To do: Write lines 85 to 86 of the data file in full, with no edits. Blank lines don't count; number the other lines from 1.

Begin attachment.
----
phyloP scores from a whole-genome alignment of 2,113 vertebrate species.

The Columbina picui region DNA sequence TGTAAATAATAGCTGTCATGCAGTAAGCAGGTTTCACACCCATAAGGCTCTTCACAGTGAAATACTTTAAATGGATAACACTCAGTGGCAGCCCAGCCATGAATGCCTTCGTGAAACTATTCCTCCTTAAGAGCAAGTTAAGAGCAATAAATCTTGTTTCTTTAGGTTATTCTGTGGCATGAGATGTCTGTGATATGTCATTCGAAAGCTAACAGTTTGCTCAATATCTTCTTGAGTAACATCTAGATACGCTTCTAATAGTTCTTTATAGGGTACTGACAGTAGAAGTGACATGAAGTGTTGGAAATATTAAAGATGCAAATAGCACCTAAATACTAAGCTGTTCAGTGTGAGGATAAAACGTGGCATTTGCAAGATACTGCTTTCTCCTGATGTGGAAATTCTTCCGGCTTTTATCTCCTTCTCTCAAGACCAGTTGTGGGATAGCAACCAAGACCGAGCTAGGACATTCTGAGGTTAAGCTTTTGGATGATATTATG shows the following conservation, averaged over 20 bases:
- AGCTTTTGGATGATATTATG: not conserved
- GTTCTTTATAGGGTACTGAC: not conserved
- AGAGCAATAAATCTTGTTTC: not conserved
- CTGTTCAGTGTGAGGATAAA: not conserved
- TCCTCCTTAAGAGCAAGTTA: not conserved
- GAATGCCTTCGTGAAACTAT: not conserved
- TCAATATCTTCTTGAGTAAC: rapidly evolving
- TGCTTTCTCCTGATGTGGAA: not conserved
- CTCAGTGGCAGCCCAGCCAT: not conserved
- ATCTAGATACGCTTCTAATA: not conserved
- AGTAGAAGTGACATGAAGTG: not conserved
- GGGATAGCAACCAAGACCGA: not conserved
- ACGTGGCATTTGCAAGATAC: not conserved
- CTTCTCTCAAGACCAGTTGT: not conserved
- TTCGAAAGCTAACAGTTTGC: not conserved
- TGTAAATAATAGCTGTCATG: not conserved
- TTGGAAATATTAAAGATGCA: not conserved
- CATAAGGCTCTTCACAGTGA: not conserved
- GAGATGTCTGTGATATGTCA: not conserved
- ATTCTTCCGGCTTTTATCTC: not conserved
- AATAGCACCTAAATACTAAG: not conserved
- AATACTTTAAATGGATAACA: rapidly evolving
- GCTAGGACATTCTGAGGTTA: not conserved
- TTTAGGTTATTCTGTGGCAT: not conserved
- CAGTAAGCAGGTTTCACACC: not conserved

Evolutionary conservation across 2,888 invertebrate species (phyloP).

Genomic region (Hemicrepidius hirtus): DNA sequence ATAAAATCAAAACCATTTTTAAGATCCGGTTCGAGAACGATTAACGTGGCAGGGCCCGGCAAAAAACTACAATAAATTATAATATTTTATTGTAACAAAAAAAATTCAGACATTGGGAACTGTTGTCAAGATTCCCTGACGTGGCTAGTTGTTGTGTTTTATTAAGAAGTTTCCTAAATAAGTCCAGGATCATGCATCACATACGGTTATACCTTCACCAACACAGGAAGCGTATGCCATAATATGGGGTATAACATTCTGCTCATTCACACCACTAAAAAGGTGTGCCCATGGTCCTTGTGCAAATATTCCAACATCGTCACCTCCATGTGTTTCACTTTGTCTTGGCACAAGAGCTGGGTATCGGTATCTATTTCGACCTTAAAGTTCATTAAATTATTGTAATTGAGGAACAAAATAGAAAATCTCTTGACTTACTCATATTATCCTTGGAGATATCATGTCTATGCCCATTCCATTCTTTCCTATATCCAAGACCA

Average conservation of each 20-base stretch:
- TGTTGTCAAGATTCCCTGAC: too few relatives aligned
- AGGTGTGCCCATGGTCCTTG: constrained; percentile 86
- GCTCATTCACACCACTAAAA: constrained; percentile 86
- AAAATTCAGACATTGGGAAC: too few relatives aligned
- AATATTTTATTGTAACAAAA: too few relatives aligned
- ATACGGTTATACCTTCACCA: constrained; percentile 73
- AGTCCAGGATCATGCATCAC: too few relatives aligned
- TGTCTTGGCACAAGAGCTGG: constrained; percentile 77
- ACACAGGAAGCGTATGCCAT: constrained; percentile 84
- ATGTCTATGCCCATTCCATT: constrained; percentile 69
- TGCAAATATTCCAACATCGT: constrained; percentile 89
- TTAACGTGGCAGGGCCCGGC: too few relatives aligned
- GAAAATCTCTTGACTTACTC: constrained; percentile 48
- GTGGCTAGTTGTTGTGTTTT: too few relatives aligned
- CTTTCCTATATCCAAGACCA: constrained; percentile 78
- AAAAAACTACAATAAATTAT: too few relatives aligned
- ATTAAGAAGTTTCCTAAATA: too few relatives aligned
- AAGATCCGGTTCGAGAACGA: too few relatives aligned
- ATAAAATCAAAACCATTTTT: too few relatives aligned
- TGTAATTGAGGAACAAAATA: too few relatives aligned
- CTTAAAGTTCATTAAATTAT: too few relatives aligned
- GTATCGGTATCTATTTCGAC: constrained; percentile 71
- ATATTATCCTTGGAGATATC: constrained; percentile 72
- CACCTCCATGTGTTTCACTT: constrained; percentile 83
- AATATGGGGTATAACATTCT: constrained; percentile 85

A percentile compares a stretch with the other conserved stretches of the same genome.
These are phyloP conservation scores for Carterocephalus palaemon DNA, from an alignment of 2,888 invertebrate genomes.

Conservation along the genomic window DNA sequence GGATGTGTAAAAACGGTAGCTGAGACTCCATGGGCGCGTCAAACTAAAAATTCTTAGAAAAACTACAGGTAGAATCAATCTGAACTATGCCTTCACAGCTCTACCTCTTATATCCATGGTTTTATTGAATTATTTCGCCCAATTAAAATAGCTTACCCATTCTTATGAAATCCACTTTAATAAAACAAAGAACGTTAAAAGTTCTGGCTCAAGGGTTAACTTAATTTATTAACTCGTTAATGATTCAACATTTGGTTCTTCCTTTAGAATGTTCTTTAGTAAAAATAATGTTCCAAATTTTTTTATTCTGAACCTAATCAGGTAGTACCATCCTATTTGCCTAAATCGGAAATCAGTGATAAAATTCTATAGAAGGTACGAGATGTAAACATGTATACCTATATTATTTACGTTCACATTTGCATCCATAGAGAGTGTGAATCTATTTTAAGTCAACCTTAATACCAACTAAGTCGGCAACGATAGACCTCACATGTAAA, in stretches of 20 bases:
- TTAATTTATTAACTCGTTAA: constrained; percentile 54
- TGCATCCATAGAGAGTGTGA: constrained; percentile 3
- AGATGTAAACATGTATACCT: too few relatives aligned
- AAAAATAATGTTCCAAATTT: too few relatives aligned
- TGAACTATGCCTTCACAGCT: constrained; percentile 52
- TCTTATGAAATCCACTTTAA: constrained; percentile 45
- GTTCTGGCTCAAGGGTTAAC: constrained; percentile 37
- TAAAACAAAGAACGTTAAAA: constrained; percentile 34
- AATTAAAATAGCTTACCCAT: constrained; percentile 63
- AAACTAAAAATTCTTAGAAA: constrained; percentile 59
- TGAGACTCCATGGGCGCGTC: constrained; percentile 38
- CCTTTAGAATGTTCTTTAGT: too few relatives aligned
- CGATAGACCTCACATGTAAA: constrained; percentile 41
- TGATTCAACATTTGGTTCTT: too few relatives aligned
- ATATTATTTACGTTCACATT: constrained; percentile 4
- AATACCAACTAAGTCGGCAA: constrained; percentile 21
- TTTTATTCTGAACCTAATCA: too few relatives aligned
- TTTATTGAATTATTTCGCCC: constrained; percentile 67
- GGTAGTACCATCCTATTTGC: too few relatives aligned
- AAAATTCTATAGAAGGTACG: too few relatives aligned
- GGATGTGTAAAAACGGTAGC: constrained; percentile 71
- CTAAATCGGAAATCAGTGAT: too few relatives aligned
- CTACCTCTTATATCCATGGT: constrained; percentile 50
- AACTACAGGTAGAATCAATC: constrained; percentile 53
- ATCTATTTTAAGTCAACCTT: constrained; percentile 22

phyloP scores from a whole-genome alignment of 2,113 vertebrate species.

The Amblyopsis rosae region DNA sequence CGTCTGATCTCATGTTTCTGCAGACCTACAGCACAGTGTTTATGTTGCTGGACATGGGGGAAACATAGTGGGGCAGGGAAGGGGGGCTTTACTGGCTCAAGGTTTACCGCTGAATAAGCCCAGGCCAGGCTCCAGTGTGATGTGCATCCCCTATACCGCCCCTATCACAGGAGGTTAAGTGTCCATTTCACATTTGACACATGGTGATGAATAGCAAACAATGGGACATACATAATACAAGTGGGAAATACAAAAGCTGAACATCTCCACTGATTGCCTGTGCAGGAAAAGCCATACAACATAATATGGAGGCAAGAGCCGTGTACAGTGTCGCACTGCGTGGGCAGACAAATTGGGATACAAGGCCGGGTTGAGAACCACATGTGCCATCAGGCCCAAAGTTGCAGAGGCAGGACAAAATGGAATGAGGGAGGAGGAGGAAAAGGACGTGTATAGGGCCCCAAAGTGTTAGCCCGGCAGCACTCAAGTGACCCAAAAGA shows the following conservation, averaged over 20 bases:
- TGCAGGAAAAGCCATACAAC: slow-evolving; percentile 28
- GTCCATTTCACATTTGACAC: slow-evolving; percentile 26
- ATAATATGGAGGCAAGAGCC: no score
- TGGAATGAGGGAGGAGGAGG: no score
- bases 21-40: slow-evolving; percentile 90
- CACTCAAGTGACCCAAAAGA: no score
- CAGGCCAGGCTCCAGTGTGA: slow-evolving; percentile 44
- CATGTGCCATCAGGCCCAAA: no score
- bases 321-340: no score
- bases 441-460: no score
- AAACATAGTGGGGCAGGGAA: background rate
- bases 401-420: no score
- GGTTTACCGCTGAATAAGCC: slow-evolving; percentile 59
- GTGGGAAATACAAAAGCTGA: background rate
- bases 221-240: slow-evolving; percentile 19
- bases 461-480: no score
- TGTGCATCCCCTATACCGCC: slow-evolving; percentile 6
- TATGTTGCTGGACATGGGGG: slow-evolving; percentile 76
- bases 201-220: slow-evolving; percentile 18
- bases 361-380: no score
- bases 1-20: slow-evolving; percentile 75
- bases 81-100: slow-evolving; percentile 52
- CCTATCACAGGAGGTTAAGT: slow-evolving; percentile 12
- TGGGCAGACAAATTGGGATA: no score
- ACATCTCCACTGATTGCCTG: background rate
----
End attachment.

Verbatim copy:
The Amblyopsis rosae region DNA sequence CGTCTGATCTCATGTTTCTGCAGACCTACAGCACAGTGTTTATGTTGCTGGACATGGGGGAAACATAGTGGGGCAGGGAAGGGGGGCTTTACTGGCTCAAGGTTTACCGCTGAATAAGCCCAGGCCAGGCTCCAGTGTGATGTGCATCCCCTATACCGCCCCTATCACAGGAGGTTAAGTGTCCATTTCACATTTGACACATGGTGATGAATAGCAAACAATGGGACATACATAATACAAGTGGGAAATACAAAAGCTGAACATCTCCACTGATTGCCTGTGCAGGAAAAGCCATACAACATAATATGGAGGCAAGAGCCGTGTACAGTGTCGCACTGCGTGGGCAGACAAATTGGGATACAAGGCCGGGTTGAGAACCACATGTGCCATCAGGCCCAAAGTTGCAGAGGCAGGACAAAATGGAATGAGGGAGGAGGAGGAAAAGGACGTGTATAGGGCCCCAAAGTGTTAGCCCGGCAGCACTCAAGTGACCCAAAAGA shows the following conservation, averaged over 20 bases:
- TGCAGGAAAAGCCATACAAC: slow-evolving; percentile 28